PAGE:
The household name for canning in the US is Ball. At some point in our lives we have all come in contact with the familiar glass jars - either finding them in our grandmother or mother's pantries or having bought them for craft or canning projects ourselves.

Ball Canning Back to Basics: A Foolproof Guide to Canning Jams, Jellies, Pickles, and More by the Ball Test Kitchen was published this July. This full color water bath canning guide shares 100 classic recipes that we should all have in our arsenal. Ball breaks down every step in water bath canning for both the novice canner or for those looking to improve their technique.

Recipes include Nectarine-sour cherry jam, Low sugar honey-pear jam, Meyer lemon marmalade, Blueberry butter and Tomato-apple chutney.  Perfect for Fall and the approaching holidays, the publisher is sharing a recipe for Apple pie jam today. This jam would be great on scones or wrapped with a ribbon as a lovely hostess gift. Time Inc. Books, the publisher, is providing three copies of Back to Basics in our contest open to members in the US - be sure to scroll to the bottom of this post to enter.

Apple pie jam 
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Makes about 5 (1⁄2-pint) jars

This jam plays well with graham crackers or ice cream for a sweet pick-me-up.

  • 6 cups diced peeled Granny Smith apples (about 6 apples)
  • 2 cups apple juice or apple cider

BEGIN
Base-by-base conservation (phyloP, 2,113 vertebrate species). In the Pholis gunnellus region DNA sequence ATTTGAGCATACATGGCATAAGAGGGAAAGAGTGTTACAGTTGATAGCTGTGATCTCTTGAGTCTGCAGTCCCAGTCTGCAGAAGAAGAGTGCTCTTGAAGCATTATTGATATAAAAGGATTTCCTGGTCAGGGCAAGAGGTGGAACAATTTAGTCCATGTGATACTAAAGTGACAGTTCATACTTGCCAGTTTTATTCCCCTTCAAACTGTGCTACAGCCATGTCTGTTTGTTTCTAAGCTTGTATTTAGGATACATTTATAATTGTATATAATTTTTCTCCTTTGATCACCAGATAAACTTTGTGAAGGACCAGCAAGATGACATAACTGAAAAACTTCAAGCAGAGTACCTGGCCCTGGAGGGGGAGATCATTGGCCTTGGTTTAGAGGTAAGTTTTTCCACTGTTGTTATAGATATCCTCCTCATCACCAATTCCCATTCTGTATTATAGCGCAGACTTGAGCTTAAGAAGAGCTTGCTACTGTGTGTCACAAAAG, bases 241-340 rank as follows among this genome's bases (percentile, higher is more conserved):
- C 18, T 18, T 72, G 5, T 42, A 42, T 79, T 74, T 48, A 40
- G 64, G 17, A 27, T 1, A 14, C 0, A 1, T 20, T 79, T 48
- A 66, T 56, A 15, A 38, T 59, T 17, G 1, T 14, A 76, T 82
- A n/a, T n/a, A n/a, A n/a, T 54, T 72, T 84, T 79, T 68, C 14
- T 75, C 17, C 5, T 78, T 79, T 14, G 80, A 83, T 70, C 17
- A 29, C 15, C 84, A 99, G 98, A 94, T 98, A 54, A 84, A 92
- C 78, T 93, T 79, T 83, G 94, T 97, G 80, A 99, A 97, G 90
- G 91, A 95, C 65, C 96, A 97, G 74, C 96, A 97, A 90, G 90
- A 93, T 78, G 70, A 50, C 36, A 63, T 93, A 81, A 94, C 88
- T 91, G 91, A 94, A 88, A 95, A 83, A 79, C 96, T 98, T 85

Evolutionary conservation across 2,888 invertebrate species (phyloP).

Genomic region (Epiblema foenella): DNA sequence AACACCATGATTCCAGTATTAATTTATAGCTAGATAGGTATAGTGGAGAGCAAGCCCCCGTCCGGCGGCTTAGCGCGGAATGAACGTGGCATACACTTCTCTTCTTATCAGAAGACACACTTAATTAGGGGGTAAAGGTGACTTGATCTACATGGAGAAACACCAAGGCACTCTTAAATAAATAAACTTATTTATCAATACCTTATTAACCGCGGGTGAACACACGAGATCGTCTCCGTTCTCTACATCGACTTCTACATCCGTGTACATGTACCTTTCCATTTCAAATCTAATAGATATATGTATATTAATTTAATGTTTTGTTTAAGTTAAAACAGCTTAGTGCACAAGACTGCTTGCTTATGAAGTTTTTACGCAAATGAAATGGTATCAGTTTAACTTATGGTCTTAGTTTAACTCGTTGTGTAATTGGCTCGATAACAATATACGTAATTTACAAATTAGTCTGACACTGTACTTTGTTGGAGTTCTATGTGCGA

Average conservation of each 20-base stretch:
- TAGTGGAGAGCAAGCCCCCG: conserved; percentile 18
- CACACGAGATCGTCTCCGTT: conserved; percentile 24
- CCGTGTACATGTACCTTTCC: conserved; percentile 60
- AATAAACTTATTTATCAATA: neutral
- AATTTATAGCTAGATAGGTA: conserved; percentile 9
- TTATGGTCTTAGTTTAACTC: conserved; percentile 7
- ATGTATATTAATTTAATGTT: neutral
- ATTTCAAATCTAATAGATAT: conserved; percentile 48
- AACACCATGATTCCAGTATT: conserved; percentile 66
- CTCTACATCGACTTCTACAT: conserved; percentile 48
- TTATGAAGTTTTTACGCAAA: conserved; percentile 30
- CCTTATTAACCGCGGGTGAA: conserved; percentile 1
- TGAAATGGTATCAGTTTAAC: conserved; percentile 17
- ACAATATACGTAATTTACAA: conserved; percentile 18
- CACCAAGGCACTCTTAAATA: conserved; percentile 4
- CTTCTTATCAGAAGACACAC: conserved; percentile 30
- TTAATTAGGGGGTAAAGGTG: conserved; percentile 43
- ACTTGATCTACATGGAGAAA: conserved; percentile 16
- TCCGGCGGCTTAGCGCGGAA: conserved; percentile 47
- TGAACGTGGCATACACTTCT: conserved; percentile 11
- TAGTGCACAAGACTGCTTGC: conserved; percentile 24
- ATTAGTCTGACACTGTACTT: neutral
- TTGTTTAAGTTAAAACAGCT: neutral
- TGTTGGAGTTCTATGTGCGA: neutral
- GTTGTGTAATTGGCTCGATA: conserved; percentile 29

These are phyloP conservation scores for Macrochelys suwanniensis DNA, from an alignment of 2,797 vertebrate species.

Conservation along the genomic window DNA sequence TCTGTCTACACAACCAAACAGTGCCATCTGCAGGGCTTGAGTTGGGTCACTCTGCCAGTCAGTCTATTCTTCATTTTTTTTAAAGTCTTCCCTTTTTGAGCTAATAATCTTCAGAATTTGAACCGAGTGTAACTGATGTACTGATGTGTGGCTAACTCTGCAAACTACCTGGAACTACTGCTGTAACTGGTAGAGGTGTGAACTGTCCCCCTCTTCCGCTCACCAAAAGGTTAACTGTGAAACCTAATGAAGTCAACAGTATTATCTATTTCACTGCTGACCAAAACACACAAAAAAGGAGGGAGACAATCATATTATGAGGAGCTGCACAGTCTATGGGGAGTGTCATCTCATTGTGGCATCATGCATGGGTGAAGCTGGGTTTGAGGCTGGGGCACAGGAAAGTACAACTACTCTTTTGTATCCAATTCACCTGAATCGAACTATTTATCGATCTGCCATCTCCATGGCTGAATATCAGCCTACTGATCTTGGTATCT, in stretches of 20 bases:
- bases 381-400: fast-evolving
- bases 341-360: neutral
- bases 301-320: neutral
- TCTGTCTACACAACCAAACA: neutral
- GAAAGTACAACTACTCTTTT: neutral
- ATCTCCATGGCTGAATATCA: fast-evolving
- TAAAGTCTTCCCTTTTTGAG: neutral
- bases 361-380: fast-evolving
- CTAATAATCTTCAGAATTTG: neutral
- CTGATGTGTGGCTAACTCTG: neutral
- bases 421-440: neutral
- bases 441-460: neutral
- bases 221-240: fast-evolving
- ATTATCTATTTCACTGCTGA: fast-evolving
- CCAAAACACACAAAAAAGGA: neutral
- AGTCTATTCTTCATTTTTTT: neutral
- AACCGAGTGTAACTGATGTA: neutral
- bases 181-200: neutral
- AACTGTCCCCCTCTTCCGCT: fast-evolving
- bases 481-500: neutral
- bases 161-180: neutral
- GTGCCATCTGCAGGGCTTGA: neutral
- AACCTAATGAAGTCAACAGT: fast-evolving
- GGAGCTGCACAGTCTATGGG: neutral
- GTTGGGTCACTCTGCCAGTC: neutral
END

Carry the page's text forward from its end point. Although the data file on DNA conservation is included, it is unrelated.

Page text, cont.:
• 2 tablespoons lemon juice
  • ½ cup chopped raisins (optional)
  • 3 tablespoons Ball® Classic Pectin
  • 1 teaspoon ground cinnamon
  • 1⁄2 teaspoon ground allspice
  • 1⁄4 teaspoon ground nutmeg
  • 2 cups sugar

1. Bring the apples, juices, and, if desired, raisins to a boil in a 6-quart stainless-steel or enameled Dutch oven; reduce heat, and simmer, uncovered, 10 minutes or until the apples are soft, stirring occasionally.

2. Whisk in the pectin and next 3 ingredients. Bring the mixture to a full rolling boil that cannot be stirred down, over high, stirring constantly.

3. Add the sugar, stirring to dissolve. Return the mixture to a full rolling boil. Boil hard 1 minute, stirring constantly. Remove from heat. Skim the foam, if necessary.

4. Ladle the hot jam into a hot jar, leaving 1⁄4-inch headspace. Wipe the jar rim. Center the lid on the jar. Apply the band, and adjust to fingertip-tight. Place the jar in the boiling water canner. Repeat until all the jars are filled.

5. Process the jars 10 minutes, adjusting for altitude. Turn off heat; remove the lid, and let the jars stand 5 minutes. Remove the jars and cool.

Excerpted from Ball® Canning Back to Basics. Copyright © 2017 Hearthmark, LLC. Reprinted with permission from Time Inc. Books, a division of Time Inc. New York, NY. All rights reserved.

The publisher is offering three copies of this titles to EYB Members in the US. One of the entry options is to answer the following question in the comments section of this blog post.